One of the many things the late Peter Drucker taught us was that only two things really make a business money: marketing and innovation. Everything else is an expense. Some people would add a few other profit-makers to the list, but few would deny marketing or innovation their places. At least, not publicly.
But what about privately, or at least subconsciously? That’s another matter. Many of us just don’t want to deal with innovation, because it’s too much trouble. New ideas push you out of your comfort zone, requiring you to scramble, to work harder, and to think more. For those of us already overstressed by a challenging work environment, that’s asking a lot.
Oscar Wilde, an Irish playwright and poet, said, “An idea that is not dangerous is unworthy of being called an idea at all.” Few people knew this better than Wilde, a social butterfly and writer whose opinions and flamboyant lifestyle irked British society as few others have since. His ideas about life threatened the people of his era and social class—and in the end, a dangerous idea killed him.
In the late 1890s the Marquis of Queensbury, inventor of modern boxing, publicly accused Wilde of homosexuality—so Wilde sued him for libel. Legally, Wilde had to prove the Marquis’ accusation was in fact libelous, and Queensbury had amassed a large body of circumstantial evidence suggesting Wilde was gay (which was illegal in Victorian Britain). Unfortunately, Wilde’s case was weakened by his own behavior, and his flippant replies to the evidence backfired on him. He lost his case, was immediately arrested for gross indecency. He spent two years at hard labor, and his health never recovered. He died destitute in Paris in 1900, at age 46.
One new idea can revolutionize an industry—or put it out of business. So yes, ideas can be dangerous. But we can’t just ignore innovation, or we’d all still live in trees and eat bugs. Circumstances force innovation, because it’s the only way to avoid stagnation. Innovation provokes changes that must occur for us to move forward. So embrace the danger of innovation. Don’t give away the company, but do take calculated risks when necessary.
There are ways to handle innovation so you can advance your agenda without having it blow up in your face. For example:
1. Don’t try to act on all your ideas. Focus on one or two innovations and carry through with them until they’re complete. You only have so much time and attention to spare, so pick your best idea and give it your all. Innovate on what matters the most. Some business commentators refer to those who bounce from idea to idea as “idea monkeys,” because they’re never serious enough about anything to settle on it, even though some of their innovations could change the world if they gave them enough TLC.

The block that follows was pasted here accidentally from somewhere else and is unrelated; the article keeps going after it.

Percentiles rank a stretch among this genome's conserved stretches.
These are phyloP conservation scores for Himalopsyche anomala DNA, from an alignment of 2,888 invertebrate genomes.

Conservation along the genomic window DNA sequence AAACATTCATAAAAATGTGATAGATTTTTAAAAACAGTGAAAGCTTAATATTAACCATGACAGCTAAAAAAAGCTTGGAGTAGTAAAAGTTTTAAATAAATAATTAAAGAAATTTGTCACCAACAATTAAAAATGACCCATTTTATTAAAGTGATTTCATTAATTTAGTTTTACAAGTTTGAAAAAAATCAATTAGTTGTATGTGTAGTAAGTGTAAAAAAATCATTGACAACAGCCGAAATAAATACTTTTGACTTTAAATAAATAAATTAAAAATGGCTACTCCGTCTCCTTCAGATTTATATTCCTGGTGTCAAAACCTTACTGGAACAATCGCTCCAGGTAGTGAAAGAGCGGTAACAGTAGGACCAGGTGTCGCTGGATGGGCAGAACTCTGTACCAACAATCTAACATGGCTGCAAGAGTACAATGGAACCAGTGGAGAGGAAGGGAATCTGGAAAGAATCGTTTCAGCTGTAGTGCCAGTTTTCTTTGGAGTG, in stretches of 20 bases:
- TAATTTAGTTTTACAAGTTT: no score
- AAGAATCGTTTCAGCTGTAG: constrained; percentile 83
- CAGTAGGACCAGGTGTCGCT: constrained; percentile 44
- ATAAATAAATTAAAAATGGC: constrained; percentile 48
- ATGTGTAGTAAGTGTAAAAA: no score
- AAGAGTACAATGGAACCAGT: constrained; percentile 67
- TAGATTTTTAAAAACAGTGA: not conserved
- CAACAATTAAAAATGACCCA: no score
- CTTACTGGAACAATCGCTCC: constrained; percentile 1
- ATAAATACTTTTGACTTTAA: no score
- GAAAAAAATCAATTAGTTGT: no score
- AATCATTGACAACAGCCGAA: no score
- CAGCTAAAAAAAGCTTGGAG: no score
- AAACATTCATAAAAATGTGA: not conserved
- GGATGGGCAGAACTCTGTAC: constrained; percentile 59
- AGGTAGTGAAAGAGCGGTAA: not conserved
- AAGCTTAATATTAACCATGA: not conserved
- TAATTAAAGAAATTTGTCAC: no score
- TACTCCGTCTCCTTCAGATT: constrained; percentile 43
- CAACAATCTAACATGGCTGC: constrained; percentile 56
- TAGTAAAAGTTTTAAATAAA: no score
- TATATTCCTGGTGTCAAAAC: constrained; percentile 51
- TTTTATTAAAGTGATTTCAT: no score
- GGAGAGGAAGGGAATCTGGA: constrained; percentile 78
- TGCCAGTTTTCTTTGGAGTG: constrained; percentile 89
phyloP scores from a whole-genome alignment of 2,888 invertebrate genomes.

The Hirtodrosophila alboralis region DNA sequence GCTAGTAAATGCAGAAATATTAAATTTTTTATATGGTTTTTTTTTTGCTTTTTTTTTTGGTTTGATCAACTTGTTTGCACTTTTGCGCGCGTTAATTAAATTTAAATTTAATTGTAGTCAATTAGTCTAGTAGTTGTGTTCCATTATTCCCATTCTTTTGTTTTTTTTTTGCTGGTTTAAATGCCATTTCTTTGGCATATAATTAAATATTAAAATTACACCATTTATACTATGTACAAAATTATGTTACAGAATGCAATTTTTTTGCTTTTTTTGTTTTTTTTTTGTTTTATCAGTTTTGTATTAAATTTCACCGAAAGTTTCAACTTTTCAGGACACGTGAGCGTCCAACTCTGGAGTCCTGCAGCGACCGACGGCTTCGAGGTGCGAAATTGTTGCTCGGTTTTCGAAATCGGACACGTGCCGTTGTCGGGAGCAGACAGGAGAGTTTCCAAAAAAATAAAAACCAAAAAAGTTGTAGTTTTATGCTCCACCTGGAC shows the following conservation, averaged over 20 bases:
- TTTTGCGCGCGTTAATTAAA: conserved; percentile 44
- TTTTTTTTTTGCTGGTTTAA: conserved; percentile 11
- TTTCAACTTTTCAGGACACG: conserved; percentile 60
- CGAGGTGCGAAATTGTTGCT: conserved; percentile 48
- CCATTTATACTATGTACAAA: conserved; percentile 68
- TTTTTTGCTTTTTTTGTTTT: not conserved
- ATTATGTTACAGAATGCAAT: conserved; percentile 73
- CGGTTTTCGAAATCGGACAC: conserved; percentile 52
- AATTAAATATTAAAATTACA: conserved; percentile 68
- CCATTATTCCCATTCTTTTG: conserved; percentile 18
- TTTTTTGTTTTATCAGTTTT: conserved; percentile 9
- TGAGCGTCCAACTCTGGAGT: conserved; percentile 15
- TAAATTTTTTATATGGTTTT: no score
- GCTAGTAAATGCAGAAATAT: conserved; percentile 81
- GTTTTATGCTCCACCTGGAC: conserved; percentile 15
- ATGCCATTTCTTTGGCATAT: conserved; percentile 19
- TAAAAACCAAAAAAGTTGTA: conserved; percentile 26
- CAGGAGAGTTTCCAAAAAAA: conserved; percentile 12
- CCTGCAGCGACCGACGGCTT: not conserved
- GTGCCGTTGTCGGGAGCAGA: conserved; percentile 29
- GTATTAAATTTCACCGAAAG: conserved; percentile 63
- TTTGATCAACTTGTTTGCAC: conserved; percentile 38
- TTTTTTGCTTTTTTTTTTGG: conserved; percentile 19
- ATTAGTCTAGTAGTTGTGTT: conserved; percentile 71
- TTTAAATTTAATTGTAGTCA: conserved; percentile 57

2. Employ stealth. Sometimes potential innovations are struck down because they look like too much trouble to the people in charge. Instead of springing an idea on the decision-makers all at once, build support for it. Discuss it with others in your group, get their buy-in, and accumulate your evidence before presenting it to those who matter.
3. Don’t let history hold you back. If I had a dollar for every time someone told me, “We tried that before, and it didn’t work,” I’d have my new Corvette by now. The thing about change is that it’s change. Just because something didn’t work before doesn’t mean it won’t work ten years down the road, once society and technology have changed. Oscar Wilde certainly wouldn’t have ended up in jail just for acting (or being) gay today. Similarly, a project that was prohibitively expensive 20 years ago due to the cost of computer equipment might be ridiculously cheap now.
4. Don’t assume the naysayers are right. Once upon a time, people thought humans would probably never consistently travel faster than about 35 mph, the speed of a galloping horse. Boy, were they wrong. Then there was Thomas Watson, the IBM executive who opined in 1963 that there would probably never be a market for more than about five computers in the entire world. We have ten computers in our household alone. One music company exec passed on the Beatles because, as he put it, “Guitar music is on its way out.” My point? Even experts sometimes get it wrong. Some would claim that they usually do. Instead of dismissing an idea because someone has scoffed at it, give it a little time to grow, and then test it to see whether or not there’s anything there.
Ease Into Innovation
Modern companies live and die based on how quickly they can face, embrace, and absorb change. Innovative thinking makes this process easier. But beware the reality that ideas are dangerous, and when pursued too enthusiastically can slow you down—or can get shot down because of their penchant for making people uncomfortable. On the other hand, just because an idea makes someone uncomfortable or hasn’t worked in the past doesn’t mean you should dismiss it out of hand.
You may need to innovate at a slower pace than you like, but don’t give up on the idea of innovation.